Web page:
Approaching a van that distributes supplies for safer drug use in Greenfield, Massachusetts, a man named Kyle noticed an alert about xylazine.
“Xylazine?” he asked, sounding out the unfamiliar word. “Tell me more.”
A street-outreach team from Tapestry Health Systems delivered what’s becoming a routine warning. Xylazine is an animal tranquilizer. It’s not approved for humans but is showing up in about half the drug samples that Tapestry Health tests in the rolling hills of western Massachusetts. It’s appearing mostly in the illegal fentanyl supply but also in cocaine.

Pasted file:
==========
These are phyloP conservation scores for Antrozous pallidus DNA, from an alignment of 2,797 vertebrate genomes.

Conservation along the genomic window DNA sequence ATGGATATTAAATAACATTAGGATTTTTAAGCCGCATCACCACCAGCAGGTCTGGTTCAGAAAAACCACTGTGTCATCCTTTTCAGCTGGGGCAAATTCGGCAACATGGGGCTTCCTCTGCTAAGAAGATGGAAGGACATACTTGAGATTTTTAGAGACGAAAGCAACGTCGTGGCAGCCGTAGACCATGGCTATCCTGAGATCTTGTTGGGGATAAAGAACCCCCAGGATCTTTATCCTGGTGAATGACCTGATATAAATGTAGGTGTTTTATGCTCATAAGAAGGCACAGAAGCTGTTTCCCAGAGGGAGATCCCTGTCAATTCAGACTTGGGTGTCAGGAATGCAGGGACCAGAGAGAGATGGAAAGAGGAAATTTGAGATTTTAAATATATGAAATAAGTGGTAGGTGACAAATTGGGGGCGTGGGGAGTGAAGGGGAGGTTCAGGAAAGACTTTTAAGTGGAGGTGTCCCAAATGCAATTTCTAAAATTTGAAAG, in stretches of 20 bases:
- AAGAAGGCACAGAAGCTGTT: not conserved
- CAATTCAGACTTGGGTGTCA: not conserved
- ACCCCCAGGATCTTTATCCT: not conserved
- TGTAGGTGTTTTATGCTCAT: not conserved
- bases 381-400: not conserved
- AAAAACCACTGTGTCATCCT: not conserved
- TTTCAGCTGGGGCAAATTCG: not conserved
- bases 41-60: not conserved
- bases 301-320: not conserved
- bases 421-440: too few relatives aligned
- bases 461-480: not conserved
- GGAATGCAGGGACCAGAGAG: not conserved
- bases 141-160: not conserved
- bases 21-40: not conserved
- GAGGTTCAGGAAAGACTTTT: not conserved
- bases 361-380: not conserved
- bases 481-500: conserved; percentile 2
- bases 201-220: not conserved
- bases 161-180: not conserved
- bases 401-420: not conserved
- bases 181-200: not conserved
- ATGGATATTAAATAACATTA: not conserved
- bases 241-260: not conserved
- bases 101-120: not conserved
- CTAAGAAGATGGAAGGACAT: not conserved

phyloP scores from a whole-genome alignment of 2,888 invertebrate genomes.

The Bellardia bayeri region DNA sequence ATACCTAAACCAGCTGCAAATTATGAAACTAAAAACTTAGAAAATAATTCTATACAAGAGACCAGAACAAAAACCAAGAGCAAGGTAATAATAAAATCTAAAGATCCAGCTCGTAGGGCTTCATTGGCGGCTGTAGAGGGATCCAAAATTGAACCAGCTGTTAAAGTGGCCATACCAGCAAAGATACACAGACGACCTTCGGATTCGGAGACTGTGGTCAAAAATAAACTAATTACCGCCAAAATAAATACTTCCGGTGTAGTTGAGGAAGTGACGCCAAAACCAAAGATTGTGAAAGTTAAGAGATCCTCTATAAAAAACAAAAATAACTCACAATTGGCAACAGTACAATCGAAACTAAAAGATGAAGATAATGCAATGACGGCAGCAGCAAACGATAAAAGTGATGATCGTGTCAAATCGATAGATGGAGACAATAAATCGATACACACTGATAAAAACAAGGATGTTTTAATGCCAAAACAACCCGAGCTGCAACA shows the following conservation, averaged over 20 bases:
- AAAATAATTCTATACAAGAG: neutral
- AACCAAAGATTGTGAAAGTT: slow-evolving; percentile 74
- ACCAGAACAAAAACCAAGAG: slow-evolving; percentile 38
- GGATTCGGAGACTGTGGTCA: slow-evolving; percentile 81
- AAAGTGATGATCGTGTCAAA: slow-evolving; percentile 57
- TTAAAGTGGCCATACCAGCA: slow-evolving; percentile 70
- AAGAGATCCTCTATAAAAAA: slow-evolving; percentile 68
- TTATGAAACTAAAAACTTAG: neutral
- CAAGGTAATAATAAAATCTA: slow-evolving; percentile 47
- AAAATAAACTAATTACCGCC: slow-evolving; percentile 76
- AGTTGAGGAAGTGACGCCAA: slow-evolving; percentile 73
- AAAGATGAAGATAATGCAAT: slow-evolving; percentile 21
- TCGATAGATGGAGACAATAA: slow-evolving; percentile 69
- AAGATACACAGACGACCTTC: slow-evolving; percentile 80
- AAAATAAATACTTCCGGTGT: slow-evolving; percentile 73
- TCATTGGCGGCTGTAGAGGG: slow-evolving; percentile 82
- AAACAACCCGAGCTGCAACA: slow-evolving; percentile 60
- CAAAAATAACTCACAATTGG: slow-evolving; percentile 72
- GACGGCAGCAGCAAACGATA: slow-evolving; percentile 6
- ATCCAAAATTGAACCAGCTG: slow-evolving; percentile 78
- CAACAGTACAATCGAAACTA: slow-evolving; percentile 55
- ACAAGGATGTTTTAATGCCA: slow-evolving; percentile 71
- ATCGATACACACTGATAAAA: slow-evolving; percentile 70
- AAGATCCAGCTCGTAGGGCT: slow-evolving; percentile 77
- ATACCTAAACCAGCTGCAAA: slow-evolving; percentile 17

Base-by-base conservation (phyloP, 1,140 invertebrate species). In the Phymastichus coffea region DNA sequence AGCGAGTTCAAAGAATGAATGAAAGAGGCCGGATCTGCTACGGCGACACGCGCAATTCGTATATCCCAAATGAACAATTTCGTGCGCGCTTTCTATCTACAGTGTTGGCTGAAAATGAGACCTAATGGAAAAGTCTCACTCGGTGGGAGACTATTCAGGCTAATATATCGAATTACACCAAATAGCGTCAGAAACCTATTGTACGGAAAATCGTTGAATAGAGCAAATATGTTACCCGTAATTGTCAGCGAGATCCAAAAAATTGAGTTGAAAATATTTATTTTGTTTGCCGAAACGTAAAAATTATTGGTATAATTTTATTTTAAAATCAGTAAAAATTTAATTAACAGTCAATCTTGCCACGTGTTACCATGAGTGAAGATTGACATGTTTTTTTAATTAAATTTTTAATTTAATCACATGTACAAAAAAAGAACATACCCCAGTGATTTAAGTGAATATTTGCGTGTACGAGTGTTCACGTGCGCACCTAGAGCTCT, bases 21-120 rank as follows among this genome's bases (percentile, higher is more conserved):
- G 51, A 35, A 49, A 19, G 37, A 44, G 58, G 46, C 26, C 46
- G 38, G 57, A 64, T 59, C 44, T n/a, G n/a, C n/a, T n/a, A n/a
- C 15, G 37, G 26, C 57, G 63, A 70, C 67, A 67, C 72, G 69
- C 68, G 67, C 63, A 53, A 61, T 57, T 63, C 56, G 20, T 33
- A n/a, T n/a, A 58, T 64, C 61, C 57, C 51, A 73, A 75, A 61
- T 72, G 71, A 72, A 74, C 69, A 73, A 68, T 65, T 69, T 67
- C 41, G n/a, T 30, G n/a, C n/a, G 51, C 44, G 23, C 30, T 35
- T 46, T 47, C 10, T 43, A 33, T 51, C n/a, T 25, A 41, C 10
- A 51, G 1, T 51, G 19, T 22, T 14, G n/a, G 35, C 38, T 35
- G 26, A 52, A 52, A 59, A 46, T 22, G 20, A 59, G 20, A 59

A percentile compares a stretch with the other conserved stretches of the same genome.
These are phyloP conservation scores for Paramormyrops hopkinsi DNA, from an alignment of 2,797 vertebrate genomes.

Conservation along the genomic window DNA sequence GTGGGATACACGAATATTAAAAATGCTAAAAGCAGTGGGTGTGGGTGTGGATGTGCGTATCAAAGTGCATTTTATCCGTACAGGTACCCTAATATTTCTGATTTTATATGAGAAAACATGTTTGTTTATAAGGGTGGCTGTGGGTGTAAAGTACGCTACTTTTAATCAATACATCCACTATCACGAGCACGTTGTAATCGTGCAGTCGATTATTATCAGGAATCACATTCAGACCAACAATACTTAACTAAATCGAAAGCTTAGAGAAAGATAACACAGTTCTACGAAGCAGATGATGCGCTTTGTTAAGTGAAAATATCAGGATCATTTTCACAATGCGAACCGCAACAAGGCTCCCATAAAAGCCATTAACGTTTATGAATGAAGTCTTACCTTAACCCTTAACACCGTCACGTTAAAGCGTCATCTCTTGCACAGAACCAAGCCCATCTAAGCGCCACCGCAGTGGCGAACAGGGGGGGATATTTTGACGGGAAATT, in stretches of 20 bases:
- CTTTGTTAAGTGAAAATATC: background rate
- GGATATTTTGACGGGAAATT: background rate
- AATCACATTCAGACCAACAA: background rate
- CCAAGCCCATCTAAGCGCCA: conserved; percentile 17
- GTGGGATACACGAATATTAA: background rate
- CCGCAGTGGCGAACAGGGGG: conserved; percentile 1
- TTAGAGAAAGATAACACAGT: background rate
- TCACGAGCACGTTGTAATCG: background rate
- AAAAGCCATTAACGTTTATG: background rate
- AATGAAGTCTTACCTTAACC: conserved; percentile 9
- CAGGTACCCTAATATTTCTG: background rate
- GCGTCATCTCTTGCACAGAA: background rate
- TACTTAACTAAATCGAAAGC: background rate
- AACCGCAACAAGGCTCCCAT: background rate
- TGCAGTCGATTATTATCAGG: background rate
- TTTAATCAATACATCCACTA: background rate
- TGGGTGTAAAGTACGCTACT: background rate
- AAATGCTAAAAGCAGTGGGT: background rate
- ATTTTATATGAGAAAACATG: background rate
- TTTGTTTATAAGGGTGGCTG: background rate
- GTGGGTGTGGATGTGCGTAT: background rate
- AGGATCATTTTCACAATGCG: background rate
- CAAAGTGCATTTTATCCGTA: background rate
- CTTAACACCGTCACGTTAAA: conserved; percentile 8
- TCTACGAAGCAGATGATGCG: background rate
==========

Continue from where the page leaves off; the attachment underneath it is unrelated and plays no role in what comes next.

“The past week, we’ve all been just racking our brains — like, ‘What is going on?’” Kyle said. “Because if we cook it up and we smoke it, we’re falling asleep after.”
(NPR and KHN are using only first names in this article for people who use illegal drugs.)
Kyle’s deep sleep could also have been triggered by fentanyl, but Kyle said one of his buddies used a test strip to check for the opioid and none was detected.
Xylazine, which is also known as “tranq” or “tranq dope,” surged first in some areas of Puerto Rico and then in Philadelphia, where it was found in 91% of opioid samples in the most recent reporting period. Data from January to mid-June shows that xylazine was in 28% of drug samples te …